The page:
Fondly, Pennsylvania

Re-housing History

Friday, 4/20/12
Topics: 20th century

 

In the fall of 2011, through a generous grant by Ancestry.com I was given the task of re-housing the Historical Society of Pennsylvania’s largest funeral home collection, the Oliver H. Bair Company collection. The collection consists of over 1050 boxes of burial records that the company had amassed over six decades of operation, from 1920-1980 to be exact. My duties included organiziOld, dated boxesng the collection, conducting minor upkeep on the records, and moving the collection from old, out of date boxes into newer, acid free boxes that will help preserve the records for decades to come. I have also been tasked with creating a finding aid for the collection, allowing researchers to locate information about the collection in our online catalog or to give them a better understanding of the collection when they visit HSP.

The Oliver H. Bair Company is a staple in the community in Philadelphia, and has been serving the area since 1878 when Oliver H. Bair founded the funeral company after he deemed that funeral services needed to be more personable and comforting to families during such an emotional time. The company began on 41 North Eighteenth St. in Philadelphia; however their most famous location is at 1820 Chestnut St in the Rittenhouse Square neighborhood of Philadelphia. In 2007 John J. Monaghan purchased the Oliver H. Bair Company, and the funeral home is now located at 8500 West Chester Pike in Upper Darby. Mr. Monaghan also owns the Monaghan Funeral Home, located at 612 Main St. in Red Hill.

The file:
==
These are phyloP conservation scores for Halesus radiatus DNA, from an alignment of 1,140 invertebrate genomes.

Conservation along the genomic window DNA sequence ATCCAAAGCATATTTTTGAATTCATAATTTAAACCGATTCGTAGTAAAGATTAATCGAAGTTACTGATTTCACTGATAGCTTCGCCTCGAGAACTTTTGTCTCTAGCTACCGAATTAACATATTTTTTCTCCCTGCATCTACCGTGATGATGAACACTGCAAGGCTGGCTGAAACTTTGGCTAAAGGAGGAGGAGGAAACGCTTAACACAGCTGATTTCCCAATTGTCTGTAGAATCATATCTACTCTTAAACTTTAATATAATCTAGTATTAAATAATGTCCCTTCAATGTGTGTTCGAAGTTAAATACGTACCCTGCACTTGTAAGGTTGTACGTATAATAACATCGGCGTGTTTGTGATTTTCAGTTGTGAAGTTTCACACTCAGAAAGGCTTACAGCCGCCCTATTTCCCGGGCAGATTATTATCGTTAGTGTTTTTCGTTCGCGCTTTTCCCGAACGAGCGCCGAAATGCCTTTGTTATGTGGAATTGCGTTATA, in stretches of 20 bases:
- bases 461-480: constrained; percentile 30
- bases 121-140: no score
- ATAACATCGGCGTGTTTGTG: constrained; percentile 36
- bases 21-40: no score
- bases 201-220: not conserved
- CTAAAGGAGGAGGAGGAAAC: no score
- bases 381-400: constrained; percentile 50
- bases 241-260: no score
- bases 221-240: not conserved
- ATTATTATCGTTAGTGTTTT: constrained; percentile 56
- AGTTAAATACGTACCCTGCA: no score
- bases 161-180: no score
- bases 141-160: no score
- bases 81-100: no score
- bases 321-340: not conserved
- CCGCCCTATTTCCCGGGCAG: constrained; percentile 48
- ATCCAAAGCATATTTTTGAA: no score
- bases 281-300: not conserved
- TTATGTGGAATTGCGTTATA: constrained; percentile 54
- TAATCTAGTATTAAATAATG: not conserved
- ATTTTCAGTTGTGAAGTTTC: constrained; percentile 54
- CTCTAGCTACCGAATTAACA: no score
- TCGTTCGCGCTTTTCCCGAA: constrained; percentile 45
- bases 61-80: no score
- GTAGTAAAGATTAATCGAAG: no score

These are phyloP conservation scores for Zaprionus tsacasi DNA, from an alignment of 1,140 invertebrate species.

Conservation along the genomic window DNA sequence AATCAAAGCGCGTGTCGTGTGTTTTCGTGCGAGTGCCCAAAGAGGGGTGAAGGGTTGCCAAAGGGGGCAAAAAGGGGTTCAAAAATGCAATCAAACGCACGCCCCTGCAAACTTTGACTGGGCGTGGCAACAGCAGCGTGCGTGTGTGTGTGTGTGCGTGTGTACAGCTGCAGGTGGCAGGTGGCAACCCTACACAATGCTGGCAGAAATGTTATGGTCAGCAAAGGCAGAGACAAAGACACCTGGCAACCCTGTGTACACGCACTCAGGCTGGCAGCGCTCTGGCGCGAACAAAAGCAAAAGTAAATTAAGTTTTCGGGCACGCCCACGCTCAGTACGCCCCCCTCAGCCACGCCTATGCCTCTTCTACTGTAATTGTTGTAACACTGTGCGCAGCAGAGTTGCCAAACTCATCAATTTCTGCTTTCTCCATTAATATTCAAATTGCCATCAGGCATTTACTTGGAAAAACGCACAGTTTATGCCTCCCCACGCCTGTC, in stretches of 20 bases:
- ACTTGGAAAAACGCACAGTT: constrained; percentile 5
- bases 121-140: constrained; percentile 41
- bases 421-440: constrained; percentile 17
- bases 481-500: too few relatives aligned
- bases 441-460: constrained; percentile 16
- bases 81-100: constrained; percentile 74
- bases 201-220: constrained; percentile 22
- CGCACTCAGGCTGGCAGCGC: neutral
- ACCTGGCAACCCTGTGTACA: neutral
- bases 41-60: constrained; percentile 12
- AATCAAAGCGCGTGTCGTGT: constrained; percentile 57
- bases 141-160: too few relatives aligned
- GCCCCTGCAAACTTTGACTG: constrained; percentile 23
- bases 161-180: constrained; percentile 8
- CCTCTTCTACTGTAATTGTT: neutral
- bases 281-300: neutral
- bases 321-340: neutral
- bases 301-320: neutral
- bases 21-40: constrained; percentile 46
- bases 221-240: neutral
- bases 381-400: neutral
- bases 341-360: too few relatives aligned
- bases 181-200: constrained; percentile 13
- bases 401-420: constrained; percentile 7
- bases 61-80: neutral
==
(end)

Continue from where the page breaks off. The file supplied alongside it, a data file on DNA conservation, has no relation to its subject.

The physical records that make up the Oliver H. Bair collection consist of a simple template, but include a wide variety of materials. Simply put the Oliver H. Bair collection is a compilation of burial records over the span of sixty years. There is a manila envelope that contains any and all information needed by Oliver H. Bair to conduct business with the deceased person’s family or designated agent. Within the envelope is an informational sheet that displays the deceased’s date of death, date of burial, biographical information, specifications for their burial, doctor’s notes, former residence, among other basic but pertinent information. Often there will also be some correspondence between the funeral home and family of the deceased discussing payment methods and dates. Some envelopes also contain newspaper clippings pertaining to the deceased, and most have short obituaries within the envelope as well. In rare cases the correspondence within an envelope can become quite lengthy, as occasionally law firms are contacted to aid in the bill collection process or to mediate family squabbles over what is to be done with the deceased person’s estate. Smaller objects have also appeared in the collection, including a coin purse (ironically with no coins inside, only paper) and a small book consisting of the deceased’s placement history while he served in the Navy. In the future a blog post (or two) will highlight some of the more remarkable records found in this collection, demonstrating that history and enlightenment can appear at any time. This collection is proving its value in multiple ways: it is not only helpful to genealogists tracing their family’s lineage, but also users interested in history and welcoming surprises as the records residing in this collection are full of stories, information, and of course, history!

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